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Abstract

In both natural and religious thinking, people have ntultiple versions of the same concepts that may be contradictory. In the domain of religious concepts, these ntultiple levels of representation in single individuals may be termed "Theological Correctness." Versions of religioiis concepts range front fairly simple or concrete to very complex and abstract. Selection of the, concept to be used in any given context is largely dependent on the cognitive processing demands of the task. In tasks in which there is great derrtand to draw quick and rich inferences, a basic concept comprised largely of intuitive knowledge, is used. In tasks in which there is less demand, as when one is slowly and carefully riflecting on one's knowledge, more complicated, intuition violating theoretical concepts may be drawn upon. In the domain of religious concepts these concepts closely match traditional theology and so may be termed theological concepts. Implications for data gathering and theorizing in the study of religion are discussed. Finally, these observations suggest the. importance of insights from cognitive sciertce, for the study of religion.

In: Method & Theory in the Study of Religion
In: Religion as a Human Capacity

Abstract

What influences people’s appreciation of works of art? In this paper, we provide a new cognitive approach to this big question, and the first empirical results in support of it. As a work of art typically does not activate intuitive cognition for functional artefacts, it is represented as an instance of non-verbal symbolic communication. By application of Sperber and Wilson’s (1986/1995) Relevance Theory of communication, we hypothesize that understanding the artist’s intention plays a crucial role in intuitive art appreciation judgements. About 60 works of fine art, representing a wide range of periods, genres and styles, were selected in the permanent exhibitions at Tate Britain in London, and rated by more than 500 visitors for goodness and understanding of the artist’s intention. Results suggest that works of art whose artist’s intention is easy to understand tend to be preferred over those with more obscure intentions, even when controlling for familiarity effects.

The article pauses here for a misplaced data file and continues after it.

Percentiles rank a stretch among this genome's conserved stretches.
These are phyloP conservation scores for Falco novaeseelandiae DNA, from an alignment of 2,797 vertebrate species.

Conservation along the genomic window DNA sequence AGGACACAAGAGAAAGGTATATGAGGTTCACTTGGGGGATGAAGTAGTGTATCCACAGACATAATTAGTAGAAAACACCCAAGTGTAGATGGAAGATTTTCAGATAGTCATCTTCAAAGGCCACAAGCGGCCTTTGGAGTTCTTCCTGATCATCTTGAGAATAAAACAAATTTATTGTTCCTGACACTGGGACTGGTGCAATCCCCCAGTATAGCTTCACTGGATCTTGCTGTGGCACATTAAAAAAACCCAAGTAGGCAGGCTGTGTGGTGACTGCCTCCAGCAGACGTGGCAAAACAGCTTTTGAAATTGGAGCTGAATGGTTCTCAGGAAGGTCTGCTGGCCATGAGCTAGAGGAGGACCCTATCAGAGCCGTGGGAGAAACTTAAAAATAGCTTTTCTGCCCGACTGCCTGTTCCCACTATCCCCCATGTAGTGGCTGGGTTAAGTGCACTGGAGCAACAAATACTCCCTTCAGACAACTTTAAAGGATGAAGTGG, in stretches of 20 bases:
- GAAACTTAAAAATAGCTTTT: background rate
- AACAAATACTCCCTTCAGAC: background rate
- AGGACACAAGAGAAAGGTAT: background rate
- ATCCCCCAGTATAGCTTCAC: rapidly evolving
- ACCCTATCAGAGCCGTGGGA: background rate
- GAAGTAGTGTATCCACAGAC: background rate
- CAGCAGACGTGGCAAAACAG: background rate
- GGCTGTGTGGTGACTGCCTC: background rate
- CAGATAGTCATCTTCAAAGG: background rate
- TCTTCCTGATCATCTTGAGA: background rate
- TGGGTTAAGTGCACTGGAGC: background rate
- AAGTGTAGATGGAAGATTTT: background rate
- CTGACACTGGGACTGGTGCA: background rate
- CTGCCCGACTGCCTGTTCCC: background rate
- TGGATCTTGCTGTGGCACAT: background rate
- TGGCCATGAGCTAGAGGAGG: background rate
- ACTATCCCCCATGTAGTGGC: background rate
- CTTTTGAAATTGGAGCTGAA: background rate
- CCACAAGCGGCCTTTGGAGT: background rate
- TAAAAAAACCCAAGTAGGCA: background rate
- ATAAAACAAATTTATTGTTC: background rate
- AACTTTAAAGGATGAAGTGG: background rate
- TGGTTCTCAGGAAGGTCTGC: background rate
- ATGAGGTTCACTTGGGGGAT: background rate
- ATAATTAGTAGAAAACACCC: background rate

In: Journal of Cognition and Culture

Abstract

Shook (2017) argues that if god-beliefs are “innate,” one is obligated to be skeptical about them by virtue of their mutually incompatible plurality and nativist origin. Second, Shook suggests that even if god-beliefs are not innate, it is still epistemically vicious to believe in gods. Shook also raises concerns about using theology to motivate or interpret scientific inquiry. This response essay clarifies the character of the theories offered in the cognitive science of religion (csr), including rejecting that innateness of god-beliefs is a common view. Shook’s primary claims are then evaluated with the conclusion that they are not adequately argued or substantiated.

In: Method & Theory in the Study of Religion

Is reasoning about religious ritual tethered to ordinary, nonreligious human reasoning about actions? E. Thomas Lawson and Robert N. McCauley’s ritual form hypothesis (rfh) constitutes a cognitive approach to religious ritual – an explanatory theory that suggests people use ordinary human cognition to make specific predictions about ritual properties, relatively independent of cultural or religious particulars. Few studies assess the credibility of rfh and further evidence is needed to generalize its predictions across cultures. Towards this end, we assessed culturally Chinese “special patient” rituals in Singapore. Our findings strongly support rfh predictions for special patient ritual repeatability, reversibility, sensory pageantry and emotionality.